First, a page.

A "Comprehensive Civilian/Military Effort" in Afghanistan? Hardly.

A new report out today by the Special Inspector General for Afghanistan Reconstruction gives lie to the Pentagon's assertion of a "comprehensive civil and military effort" in Kandahar.
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Last week I wrote about the fanciful "progress" talk about Afghanistan coming out of General Petraeus' shop, showing that the security situation in Afghanistan continues to deteriorate even in areas held up by the military as positive examples. One of the facets of this drivel with which I took particular issue was the assertion of a "comprehensive civil and military effort" in Kandahar. A new report (.pdf) out today by the Special Inspector General for Afghanistan Reconstruction (SIGAR) further deflates that false narrative.

Recall that in Carlotta Gall's NYT piece, she wrote:

"Unlike the Marja operation, [military and other administration officials] say, the one in Kandahar is a comprehensive civil and military effort that is changing the public mood as well as improving security."

As I pointed out last week, military officials repeatedly described Marjah (yes, that Marjah) as a "comprehensive civil-military campaign," so it's laughable that we should buy that kind of description as an assurance that the push into Kandahar won't a) fail spectacularly, or b) turn out like Marjah. But the association of the phrase "comprehensive civil and military effort" with Marjah isn't the only reason we should be really, really worried.

SIGAR's latest report audits the implementation of the "civilian surge" meant to accompany the military troop increase. The report raises several concerns about the civilian side of the "civil and military effort," including:

  • the effectiveness and quality of training for field personnel;
  • the level of agency guidance for field work;
  • the application of models for civilian-military integration;
  • civilians' ability to oversee implementing partners;
  • the civilian surge's long-term sustainability; and
  • the Embassy's lack of a formal and systematic mechanism for collecting and implementing best practices and lessons learned.

Reading between the lines of report, we can also see that the civil/military partnership is, shall we say, a bit rocky (emphasis mine):

"improvements were needed in such areas as agency-specific procedures, working within an interagency setting, field conditions, and civilian-military dynamics."

"Both civilian and military personnel have stated that they would benefit from further training on the precise dynamics and best practices of the civilian-military relationship, as well as more integrated civilian-military training. For example, one official stated that training should include more exercises and scenarios requiring conflict resolution between civilian and military personnel."

"...an IPA summary of conclusions reached from interviews with approximately 50 State, USAID, and USDA personnel stationed throughout Afghanistan concluded that civilian-military integration is occurring because of personal tenacity rather than institutional planning. The summary added that there are no clear lines of communication for civilians in the field on how to act with the military portion of their PRTs, or how to delineate "taskings" from their military partners."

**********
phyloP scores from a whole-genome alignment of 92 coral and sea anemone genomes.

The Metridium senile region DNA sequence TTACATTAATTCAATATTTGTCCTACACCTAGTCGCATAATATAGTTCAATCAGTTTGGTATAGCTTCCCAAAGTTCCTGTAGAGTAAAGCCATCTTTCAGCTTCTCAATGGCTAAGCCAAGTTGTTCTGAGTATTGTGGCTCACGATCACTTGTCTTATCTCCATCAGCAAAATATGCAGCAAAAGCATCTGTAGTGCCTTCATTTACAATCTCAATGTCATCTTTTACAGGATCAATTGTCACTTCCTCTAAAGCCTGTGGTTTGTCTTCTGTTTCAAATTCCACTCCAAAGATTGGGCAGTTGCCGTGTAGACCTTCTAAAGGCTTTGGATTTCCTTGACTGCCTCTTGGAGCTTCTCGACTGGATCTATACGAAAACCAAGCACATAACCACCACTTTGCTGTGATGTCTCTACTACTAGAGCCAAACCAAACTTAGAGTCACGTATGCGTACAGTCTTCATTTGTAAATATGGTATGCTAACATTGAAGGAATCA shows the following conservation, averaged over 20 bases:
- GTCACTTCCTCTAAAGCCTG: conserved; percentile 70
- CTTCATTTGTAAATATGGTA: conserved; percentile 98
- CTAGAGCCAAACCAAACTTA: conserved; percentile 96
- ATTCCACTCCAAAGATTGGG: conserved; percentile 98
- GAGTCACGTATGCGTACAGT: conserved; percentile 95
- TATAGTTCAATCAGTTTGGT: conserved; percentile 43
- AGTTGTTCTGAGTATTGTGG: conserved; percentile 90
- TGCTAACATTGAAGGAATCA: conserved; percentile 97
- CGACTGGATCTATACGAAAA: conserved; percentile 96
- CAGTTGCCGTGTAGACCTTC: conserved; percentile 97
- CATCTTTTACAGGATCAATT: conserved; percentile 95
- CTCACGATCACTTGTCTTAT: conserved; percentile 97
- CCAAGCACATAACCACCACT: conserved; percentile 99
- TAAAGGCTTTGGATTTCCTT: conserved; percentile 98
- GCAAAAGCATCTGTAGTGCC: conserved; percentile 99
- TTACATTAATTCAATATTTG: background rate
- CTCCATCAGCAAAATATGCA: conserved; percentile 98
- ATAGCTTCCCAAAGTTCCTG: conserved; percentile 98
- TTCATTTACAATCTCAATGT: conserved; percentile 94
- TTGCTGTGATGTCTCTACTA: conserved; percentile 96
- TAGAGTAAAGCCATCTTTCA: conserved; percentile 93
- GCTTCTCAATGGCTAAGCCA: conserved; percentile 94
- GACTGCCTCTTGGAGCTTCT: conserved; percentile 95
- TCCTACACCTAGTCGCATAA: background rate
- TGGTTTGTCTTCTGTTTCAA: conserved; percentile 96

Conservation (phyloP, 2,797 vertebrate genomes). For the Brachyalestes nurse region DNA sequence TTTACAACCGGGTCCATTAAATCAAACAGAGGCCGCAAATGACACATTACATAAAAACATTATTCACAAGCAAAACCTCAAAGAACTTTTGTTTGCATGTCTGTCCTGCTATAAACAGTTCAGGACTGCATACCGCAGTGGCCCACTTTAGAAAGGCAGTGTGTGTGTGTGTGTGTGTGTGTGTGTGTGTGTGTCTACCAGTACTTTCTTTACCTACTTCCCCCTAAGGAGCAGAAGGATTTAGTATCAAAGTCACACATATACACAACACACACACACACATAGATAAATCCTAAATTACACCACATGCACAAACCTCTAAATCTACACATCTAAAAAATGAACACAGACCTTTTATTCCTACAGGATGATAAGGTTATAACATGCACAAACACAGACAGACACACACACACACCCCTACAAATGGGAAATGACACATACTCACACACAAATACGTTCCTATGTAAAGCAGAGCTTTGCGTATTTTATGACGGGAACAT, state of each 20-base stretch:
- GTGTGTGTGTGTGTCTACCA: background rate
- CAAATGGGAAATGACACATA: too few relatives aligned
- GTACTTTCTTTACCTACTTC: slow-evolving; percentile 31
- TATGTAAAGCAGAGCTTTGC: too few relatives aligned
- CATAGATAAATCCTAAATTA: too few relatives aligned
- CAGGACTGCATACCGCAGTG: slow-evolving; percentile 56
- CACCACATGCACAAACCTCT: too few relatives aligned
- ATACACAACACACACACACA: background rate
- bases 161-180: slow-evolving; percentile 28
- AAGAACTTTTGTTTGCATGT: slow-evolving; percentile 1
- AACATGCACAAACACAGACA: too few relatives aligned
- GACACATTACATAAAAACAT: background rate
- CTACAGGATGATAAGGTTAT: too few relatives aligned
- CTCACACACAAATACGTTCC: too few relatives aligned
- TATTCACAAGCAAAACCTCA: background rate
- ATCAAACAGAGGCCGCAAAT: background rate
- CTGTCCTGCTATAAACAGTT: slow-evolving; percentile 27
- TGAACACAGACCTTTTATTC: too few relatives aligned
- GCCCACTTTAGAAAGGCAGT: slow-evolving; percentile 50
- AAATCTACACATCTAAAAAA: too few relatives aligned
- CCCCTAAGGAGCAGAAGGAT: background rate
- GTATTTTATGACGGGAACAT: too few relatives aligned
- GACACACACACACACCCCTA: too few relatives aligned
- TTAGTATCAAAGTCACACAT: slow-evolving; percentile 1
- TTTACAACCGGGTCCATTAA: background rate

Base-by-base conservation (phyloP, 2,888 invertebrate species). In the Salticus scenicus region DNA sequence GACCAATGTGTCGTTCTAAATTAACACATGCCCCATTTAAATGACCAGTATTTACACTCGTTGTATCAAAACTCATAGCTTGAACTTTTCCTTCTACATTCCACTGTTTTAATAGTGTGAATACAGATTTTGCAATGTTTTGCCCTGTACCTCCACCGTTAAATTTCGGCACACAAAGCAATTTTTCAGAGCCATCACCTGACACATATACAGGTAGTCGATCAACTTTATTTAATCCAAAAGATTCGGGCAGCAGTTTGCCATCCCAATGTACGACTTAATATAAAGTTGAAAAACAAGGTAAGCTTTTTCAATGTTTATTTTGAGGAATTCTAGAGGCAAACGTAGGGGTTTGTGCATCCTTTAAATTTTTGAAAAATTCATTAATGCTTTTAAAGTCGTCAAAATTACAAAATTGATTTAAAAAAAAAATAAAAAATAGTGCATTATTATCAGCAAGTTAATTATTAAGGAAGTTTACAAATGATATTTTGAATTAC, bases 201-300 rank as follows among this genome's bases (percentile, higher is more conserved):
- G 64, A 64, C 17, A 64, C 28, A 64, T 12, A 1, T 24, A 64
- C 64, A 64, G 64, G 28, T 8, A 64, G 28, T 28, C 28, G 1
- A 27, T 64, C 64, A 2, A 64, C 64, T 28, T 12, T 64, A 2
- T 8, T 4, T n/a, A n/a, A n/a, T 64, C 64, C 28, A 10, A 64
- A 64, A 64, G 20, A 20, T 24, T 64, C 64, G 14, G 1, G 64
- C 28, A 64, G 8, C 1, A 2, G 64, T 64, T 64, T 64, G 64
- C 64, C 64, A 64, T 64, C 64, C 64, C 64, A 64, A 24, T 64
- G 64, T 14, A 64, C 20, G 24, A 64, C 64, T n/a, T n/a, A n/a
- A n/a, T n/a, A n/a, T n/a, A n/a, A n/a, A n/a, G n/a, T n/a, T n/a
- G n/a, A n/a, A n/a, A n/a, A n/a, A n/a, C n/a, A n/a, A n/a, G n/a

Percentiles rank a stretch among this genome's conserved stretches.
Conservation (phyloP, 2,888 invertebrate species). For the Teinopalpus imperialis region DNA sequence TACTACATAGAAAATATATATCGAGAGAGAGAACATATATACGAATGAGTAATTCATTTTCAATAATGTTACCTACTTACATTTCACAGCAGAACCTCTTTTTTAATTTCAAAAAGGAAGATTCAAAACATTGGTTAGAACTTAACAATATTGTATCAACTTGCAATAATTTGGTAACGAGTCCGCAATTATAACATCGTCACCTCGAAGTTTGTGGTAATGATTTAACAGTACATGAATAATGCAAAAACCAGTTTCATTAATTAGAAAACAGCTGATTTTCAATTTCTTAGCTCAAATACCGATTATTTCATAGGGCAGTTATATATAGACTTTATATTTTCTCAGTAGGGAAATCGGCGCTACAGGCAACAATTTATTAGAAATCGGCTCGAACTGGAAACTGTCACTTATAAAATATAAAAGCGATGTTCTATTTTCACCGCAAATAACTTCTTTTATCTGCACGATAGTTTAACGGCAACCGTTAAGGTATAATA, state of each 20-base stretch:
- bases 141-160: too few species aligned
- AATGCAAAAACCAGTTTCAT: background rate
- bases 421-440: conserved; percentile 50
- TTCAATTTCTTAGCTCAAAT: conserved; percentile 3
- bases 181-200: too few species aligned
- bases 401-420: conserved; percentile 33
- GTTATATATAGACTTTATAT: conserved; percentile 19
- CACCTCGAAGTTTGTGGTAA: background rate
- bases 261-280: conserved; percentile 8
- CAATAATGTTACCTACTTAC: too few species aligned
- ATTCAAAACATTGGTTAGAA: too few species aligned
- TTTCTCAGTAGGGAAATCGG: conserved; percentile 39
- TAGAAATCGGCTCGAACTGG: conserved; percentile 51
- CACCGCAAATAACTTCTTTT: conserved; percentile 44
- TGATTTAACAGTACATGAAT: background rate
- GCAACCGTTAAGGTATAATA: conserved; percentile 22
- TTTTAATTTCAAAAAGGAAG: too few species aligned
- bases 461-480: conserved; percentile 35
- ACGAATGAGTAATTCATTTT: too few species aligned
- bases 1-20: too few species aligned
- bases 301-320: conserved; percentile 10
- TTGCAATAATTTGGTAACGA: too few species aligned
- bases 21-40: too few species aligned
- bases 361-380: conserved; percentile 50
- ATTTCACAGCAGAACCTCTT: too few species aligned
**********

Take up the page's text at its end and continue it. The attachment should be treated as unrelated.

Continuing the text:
This audit is just the latest in a string of reports indicating real trouble not just with the relationship between the civilian and military personnel but with the entire civilian "uplift" itself.

Remember that the U.S.'s idea of a "comprehensive" civilian/military effort is a ratio slightly above one civilian for every 100 military personnel. SIGAR says that the January 2012 personnel target for this uplift is 1,500 personnel. That's fewer people than live in my little hometown in Texas, and it's expected to be a "comprehensive" partner for a 100,000+ military force in a country larger than California. Those 1,500 people will face a "lack of clarity from their agencies on various aspects of their work in the field," unrealistic training for their partnership, and massive logistical challenges. And, as the SIGAR report makes clear, they will also face a lack of respect from military colleagues who deride them as unreliable and ineffective because the arrangement of the civilian presence leaves them out of the information loop even when it comes to civilian-led projects happening in their area of responsibility. This is not a recipe for success, and it certainly cannot be described as a "comprehensive civilian and military campaign." It's a military campaign with a civilian fig leaf.

"Comprehensive civilian and military effort" is the new "government in a box."

We should replace these and other junk phrases with a new counterinsurgency motto: "Over-promise, under-deliver."

The Afghanistan War isn't making us safer, and it's not worth the cost. If you're tired of the spin, join the tens of thousands of others working to end the war at Rethink Afghanistan on Facebook and Twitter.